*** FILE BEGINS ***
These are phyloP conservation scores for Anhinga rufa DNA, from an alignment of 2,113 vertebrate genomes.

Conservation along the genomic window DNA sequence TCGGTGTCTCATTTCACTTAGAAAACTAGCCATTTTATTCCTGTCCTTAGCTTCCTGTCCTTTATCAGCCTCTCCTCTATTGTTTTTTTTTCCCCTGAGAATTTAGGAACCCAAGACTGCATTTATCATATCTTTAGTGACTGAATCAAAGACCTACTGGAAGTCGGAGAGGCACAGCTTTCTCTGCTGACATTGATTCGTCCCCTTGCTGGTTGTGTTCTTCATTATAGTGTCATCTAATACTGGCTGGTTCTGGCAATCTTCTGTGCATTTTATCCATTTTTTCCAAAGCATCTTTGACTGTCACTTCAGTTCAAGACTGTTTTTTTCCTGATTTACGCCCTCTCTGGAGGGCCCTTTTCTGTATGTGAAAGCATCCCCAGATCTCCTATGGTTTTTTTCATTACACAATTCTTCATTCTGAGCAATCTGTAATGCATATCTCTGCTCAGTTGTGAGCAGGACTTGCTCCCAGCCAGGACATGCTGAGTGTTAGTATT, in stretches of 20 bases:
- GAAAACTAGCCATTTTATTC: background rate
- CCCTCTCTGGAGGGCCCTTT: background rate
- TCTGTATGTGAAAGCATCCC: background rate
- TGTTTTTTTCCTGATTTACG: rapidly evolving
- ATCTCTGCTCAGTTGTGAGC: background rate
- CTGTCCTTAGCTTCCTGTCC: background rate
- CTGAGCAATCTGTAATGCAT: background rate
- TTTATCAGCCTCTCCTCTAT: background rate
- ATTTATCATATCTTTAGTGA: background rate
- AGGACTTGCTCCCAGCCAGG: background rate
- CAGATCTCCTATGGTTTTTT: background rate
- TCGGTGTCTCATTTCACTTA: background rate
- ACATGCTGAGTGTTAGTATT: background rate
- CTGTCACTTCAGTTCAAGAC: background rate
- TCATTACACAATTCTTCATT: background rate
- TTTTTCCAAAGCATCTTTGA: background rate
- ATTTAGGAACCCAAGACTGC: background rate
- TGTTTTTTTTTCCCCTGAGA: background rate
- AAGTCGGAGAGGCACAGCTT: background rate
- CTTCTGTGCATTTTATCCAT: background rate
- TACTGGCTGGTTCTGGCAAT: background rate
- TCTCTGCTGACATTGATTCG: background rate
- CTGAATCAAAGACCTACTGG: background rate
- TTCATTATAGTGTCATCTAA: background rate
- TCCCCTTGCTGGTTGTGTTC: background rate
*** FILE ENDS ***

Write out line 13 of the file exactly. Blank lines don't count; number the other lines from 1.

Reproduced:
- CAGATCTCCTATGGTTTTTT: background rate